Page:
3. 0.037”/30 lb running line is paired with a 575-675 grain shooting head
    4. 0.042”/30 lb running line is paired with shooting heads greater than 675 grains
  3. Shooting Head The shooting head is the next part of the Spey line, and is attached to the end of the running line.  This part of the line provides the bulk of the weight that allows the Spey line to be carried across the water.  The grain weight of the required shooting head is determined by the size of the rod.  A line’s grain is literally a measure of its weight.  Bigger, stiffer rods require shooting heads of higher grain weight in order to load appropriately while casting.  The recommended grain weight for a shooting head can be obtained from any rod manufacturer, and these days it is often inscribed on the side of the rod.  For example, a typical 7-weight rod used for many anadromous fish will usually be paired with a 525 grain shooting head.  Most shooting heads are floating lines but sinking shooting heads are available for certain situations involving high, deep rivers.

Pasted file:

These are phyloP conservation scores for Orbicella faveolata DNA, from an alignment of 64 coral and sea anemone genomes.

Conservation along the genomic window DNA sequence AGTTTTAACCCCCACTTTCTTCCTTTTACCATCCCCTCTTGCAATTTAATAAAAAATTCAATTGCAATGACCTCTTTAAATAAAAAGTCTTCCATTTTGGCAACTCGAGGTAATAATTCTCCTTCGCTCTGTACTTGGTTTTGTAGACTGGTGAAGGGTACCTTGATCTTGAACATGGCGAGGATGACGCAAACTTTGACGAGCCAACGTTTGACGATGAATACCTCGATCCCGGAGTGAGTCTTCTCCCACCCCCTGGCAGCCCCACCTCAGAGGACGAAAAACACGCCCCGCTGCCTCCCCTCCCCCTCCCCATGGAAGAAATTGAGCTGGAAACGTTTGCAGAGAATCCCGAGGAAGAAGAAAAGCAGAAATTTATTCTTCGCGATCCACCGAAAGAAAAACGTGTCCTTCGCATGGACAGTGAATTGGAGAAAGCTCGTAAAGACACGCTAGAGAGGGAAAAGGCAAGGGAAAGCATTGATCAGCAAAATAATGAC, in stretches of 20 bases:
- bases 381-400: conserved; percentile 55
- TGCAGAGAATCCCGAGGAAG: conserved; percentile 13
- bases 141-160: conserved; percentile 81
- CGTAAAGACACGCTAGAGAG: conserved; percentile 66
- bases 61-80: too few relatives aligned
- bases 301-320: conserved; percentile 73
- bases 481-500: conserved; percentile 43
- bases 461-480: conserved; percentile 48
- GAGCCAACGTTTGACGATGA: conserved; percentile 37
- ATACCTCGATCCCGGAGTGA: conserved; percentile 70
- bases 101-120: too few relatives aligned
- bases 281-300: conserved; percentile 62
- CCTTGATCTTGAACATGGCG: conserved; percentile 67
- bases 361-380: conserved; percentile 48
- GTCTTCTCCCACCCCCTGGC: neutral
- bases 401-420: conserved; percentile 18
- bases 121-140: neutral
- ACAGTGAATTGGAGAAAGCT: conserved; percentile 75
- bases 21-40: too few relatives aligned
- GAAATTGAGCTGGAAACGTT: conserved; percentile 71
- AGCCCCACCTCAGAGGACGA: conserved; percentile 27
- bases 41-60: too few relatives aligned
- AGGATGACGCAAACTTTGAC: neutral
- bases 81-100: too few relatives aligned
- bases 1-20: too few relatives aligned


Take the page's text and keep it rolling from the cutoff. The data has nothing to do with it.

Scandi vs. Skagit

These are words that even Spey neophytes have probably heard.  The nuances of Scandi vs. Skagit tips are beyond the purposes of this article.  Many good summaries on the internet delineate the differences between these two styles of Spey fishing much better than I ever could.  I simply wanted to point out that the shooting head is the main part of the Spey set-up that differentiates Scandi vs. Skagit fishing. 

In short, Skagit heads are shorter and contain a more abrupt taper than Scandi heads.  Skagit heads work well with sinking tips and larger flies, and allow for a shorter D-loop, which facilitates casting in close quarters with little room behind the angler.  In expert hands, Scandi lines provide more delicate presentations and longer casts, but require more room behind the angler for the larger D-loop that is required to cast these longer heads.